"Workflow" tactics deployed in healthcare remain stuck about 10-15 years behind the times, as they don't drill down into time consumed and error rates. Mining the EHR audit logs might be of great utility here -- though the datetime() stamps are gonna need to be more granular than just down to the second. SQL now supports time capture down to the microsecond, though tenths or hundreds might suffice.
Another barrier here in general might be "once you've seen one audit log data dictionary, you've seen one audit log data dictionary." Recall that we have at this point nearly 1,800 "complete Certified EHR systems." How many differing audit log architectures we have is probably unknown outside of ONC CHPL -- if they even bother to look.
Let's hope this AHRQ study will move us usefully ahead.
OK, my amended Workflow Triangle™(lol)

Lean / Six Sigma Process Improvement initiatives would likely focus principally (though not exclusively) on the "Physical Tasks" leg of clinical ops. Couple that with adroit analyses of HIT audit logs, and we might be able to better leverage significant improvement efforts. Time is, of course, the fundamental, inescapable constraint in any business. Saving time and reducing physical task and HIT inefficiencies and errors would leave more of it for improving the most important facet -- the cognitive.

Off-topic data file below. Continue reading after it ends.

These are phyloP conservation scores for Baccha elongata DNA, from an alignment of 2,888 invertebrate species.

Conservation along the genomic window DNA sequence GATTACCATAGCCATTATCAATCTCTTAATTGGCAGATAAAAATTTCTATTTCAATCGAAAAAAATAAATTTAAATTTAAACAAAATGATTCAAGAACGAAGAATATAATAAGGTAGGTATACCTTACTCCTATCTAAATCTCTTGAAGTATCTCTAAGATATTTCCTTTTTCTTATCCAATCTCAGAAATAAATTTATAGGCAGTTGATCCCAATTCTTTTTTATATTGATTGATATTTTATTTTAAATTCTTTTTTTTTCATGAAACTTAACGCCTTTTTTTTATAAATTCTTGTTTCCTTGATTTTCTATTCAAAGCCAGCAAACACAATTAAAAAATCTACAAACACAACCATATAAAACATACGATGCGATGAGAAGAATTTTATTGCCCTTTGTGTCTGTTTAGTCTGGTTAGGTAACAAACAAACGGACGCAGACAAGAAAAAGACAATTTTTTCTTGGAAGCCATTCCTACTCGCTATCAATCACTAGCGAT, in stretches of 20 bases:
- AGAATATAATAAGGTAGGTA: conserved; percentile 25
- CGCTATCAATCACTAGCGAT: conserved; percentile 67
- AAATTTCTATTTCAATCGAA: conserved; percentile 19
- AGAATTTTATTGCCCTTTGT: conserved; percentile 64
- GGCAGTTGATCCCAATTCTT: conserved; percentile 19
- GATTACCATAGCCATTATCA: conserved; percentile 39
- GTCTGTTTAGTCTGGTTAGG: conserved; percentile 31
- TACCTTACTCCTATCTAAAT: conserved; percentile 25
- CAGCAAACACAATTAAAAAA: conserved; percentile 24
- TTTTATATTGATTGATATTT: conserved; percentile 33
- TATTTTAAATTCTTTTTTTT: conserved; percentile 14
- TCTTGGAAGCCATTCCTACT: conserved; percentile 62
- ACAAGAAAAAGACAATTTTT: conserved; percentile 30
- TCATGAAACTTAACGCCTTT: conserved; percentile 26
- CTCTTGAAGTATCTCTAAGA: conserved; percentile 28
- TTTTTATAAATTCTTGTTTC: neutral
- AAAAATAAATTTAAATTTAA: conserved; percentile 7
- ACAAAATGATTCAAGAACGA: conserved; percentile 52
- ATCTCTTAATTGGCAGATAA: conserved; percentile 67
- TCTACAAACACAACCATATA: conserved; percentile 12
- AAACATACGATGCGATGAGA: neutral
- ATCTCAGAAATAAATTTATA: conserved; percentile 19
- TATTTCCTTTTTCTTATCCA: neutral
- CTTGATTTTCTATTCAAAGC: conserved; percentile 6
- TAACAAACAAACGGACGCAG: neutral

So goes my theory, at any rate.

(The five million bucks I saved my bank was anything but "theoretical." Got a helluva bonus that year.)

The "cognitive." Chuck's "conversations."

Conversations go bad. All the time. They are by no means "self-repairing" at this point. By way of analogy, think of all the coding -- the various normative vocabularies, the "structured data" of MU (as well as the lack of a Data Dictionary Standard) as resulting in "lossy compression." Narrative "conversation" nuance gets erased.